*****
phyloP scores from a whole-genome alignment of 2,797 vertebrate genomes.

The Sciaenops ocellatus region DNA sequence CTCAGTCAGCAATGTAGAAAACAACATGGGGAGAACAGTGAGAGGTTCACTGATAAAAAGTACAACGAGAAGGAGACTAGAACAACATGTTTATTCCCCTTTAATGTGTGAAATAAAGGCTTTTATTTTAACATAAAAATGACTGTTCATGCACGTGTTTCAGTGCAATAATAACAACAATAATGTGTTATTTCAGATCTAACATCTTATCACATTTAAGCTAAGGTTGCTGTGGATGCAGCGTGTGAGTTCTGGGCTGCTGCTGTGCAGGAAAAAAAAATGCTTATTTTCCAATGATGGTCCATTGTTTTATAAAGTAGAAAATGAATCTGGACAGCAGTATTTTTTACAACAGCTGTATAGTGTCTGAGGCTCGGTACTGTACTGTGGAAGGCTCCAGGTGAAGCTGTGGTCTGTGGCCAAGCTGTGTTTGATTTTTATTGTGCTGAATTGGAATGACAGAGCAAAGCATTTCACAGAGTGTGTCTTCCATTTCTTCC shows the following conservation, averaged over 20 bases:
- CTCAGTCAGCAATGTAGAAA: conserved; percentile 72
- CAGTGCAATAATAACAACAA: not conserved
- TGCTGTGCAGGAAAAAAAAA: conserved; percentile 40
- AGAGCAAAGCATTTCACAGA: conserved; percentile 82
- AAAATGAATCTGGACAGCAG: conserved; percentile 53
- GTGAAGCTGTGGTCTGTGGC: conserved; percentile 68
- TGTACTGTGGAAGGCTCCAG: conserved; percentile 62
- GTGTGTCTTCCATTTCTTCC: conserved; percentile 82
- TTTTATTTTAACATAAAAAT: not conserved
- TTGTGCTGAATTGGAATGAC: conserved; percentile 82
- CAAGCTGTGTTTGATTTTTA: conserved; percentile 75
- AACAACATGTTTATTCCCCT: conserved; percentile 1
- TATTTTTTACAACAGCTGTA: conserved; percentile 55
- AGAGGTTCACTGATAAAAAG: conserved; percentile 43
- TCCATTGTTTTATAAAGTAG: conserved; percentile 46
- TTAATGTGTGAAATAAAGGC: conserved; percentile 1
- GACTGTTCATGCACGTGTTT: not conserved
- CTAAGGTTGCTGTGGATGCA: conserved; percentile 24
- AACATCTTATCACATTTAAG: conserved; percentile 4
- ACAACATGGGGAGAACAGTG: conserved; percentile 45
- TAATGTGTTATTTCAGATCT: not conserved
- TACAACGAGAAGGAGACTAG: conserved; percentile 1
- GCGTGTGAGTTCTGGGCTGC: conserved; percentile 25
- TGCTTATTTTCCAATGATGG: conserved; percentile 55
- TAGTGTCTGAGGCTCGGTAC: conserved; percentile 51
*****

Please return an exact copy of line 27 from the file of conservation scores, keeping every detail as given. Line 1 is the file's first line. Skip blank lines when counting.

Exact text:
- TAGTGTCTGAGGCTCGGTAC: conserved; percentile 51